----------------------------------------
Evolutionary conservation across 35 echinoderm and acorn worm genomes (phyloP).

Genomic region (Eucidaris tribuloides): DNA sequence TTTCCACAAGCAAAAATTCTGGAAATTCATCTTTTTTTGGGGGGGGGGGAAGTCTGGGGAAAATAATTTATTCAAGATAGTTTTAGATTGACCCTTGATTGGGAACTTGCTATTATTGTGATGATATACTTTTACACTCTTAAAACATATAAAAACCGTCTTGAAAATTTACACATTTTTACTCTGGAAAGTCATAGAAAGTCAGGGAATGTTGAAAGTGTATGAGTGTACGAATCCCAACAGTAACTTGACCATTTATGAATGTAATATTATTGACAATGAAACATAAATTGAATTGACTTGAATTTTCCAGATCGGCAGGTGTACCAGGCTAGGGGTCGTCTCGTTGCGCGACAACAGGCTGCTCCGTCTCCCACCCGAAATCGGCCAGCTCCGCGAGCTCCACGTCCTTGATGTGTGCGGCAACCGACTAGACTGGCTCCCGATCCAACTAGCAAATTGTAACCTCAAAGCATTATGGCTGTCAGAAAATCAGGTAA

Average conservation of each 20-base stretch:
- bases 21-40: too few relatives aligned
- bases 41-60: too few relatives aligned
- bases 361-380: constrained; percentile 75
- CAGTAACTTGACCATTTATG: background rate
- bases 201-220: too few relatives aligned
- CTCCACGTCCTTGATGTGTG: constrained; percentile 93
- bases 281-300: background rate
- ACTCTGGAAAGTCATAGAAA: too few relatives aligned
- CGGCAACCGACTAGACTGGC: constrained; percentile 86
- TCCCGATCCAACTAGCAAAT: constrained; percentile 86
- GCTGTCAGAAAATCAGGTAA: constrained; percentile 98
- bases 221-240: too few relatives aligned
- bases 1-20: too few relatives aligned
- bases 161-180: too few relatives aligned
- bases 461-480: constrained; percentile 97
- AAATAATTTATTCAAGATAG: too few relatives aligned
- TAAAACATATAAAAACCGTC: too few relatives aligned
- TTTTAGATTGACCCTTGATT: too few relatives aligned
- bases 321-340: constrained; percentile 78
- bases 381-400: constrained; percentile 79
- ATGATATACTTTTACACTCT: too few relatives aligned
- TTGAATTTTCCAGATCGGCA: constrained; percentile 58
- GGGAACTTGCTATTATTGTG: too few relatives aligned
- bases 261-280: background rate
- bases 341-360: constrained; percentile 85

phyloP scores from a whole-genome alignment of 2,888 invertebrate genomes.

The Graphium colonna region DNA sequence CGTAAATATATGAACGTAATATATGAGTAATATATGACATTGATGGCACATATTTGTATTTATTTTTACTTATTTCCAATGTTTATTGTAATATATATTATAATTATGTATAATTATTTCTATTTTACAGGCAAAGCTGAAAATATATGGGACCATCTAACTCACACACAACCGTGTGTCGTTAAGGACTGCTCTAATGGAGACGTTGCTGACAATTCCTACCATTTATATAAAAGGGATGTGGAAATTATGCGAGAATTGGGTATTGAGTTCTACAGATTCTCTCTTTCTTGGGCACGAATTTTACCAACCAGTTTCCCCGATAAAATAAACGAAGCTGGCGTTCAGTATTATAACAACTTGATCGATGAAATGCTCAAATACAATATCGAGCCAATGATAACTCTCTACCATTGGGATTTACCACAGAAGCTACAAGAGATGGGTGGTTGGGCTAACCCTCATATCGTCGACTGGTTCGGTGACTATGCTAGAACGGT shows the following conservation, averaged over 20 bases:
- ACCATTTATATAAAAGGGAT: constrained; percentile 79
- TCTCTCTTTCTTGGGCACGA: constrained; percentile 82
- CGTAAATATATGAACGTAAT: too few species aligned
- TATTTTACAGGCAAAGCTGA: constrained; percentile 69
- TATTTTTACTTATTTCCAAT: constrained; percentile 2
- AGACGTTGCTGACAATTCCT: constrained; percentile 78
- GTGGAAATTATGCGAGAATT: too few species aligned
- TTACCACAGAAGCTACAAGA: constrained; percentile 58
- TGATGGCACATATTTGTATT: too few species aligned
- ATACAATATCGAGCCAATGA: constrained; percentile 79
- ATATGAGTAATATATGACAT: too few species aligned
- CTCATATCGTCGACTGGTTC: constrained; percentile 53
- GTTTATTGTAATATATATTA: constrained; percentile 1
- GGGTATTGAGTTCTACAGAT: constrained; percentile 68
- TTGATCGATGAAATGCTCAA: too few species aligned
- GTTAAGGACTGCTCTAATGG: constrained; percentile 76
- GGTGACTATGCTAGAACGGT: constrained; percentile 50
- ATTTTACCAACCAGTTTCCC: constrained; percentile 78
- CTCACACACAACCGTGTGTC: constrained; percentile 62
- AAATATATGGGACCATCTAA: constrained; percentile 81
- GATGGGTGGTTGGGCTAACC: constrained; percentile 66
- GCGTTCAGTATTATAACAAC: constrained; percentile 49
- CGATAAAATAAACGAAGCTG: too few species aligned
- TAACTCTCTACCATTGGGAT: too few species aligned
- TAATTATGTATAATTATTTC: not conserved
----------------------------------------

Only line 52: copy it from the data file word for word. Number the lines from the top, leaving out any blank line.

- GCGTTCAGTATTATAACAAC: constrained; percentile 49